Request number 16 sought to deduct from the plaintiff's damages amounts paid for his daily board and weekly travel expenses. A deduction from the plaintiff's damages of any saving to the plaintiff due to nonperformance of the contract is generally allowed. Restatement, Contracts, s. 335; 5 Williston, Contracts, s. 1338. However the "employer is not concerned with the living expenses of his employee, and the fact that they were lessened after his discharge does not affect the damages which may be recovered, the expenses forming no part of the cost of the performance of the contract." 3 Sutherland, Damages (4th ed.) 2566, 2567; Gates v. School District, 57 Ark. 370. See McCormick, Damages, s. 41.

Request number 18 that the burden of proof on the issue of damages was on the plaintiff was adequately covered by the Court's charge. Williams v. Walker, 95 N.H. 231, 236; Lamontagne v. Railway, 97 N.H. 6, 11. There was evidence in the record which warranted the Trial Court in refusing to give requests numbers 19, 20 and 24 which told the jury that there was no evidence of certain disputed matters in the litigation. Request number 21 that the defendant's purpose in granting a leave of absence to the plaintiff was not material in determining whether the defendant committed a breach of the contract was inconsistent with the Court's instruction and the applicable law and was properly denied. See Russo v. Slawsby, 84 N.H. 89, 91.

There was reserved for determination by this Court the question "whether the plaintiff, in the event the verdict is sustained, is entitled to recover further damages on account of any additional federal income taxes he may be required to pay by reason of the receipt of the recovery in one year." Since it does not appear with certainty that the plaintiff will be required to pay additional federal income taxes by reason of the receipt of damages in one year in lieu of salary for several years under the contract, we do not now decide the transferred question. Dumas v. Company, 92 N.H. 140. If the tax is required to be paid, the question may then be transferred to this court.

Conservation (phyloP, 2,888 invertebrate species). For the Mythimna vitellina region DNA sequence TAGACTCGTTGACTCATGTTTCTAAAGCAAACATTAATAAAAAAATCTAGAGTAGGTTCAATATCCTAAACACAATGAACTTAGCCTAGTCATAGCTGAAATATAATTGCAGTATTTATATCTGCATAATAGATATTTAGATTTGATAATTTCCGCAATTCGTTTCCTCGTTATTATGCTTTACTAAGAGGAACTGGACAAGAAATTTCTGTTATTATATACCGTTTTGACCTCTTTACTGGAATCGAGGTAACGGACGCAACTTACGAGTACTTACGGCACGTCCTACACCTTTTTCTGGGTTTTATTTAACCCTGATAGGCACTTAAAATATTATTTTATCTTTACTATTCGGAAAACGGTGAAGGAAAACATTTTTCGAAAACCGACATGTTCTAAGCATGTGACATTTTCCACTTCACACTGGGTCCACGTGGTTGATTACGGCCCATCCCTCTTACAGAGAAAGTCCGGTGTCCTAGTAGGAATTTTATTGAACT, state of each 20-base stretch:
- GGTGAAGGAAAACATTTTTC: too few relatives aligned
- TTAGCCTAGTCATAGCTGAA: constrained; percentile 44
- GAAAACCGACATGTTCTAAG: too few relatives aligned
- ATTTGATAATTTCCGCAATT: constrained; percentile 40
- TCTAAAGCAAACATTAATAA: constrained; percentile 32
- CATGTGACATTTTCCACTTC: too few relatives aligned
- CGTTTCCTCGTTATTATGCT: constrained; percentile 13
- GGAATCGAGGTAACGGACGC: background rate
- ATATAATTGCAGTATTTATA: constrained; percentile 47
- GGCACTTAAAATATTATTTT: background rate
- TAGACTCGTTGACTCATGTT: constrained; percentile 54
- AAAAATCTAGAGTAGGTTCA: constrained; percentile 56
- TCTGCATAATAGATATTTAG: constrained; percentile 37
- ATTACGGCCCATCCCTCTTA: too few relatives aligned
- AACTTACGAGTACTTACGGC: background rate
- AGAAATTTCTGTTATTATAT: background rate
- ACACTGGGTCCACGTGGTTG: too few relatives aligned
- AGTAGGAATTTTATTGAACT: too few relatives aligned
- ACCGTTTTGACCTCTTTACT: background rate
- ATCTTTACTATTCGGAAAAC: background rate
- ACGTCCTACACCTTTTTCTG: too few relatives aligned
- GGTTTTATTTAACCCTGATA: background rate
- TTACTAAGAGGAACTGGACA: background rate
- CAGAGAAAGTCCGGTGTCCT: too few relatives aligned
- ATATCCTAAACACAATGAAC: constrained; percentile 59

Exceptions overruled.

All concurred.

Summaries of

McLaughlin v. Union-Leader

Supreme Court of New Hampshire Hillsborough
Jul 8, 1955
116 A.2d 489 (N.H. 1955)

In McLaughlin v. Union-Leader Corp., 99 N.H. 492 (1955), cert. denied, 353 U.S. 909 (1957), McLaughlin had a written contract to serve as a newspaper's advertising manager for five years.

Summary of this case from Rubin v. Household Commercial Financial Services, Inc.

In McLaughlin v. Union-Leader Corp., 99 N.H. 429, 116 A.2d 489 (1955), an employee was employed by a newspaper as an advertising manager, but he was placed on an indefinite leave of absence, with pay, and a replacement was hired to perform his job duties.

Summary of this case from Steenhouse v. Jacor Broadcasting
Case details for

McLaughlin v. Union-Leader

Case Details


Court:Supreme Court of New Hampshire Hillsborough

Date published: Jul 8, 1955


116 A.2d 489 (N.H. 1955)
116 A.2d 489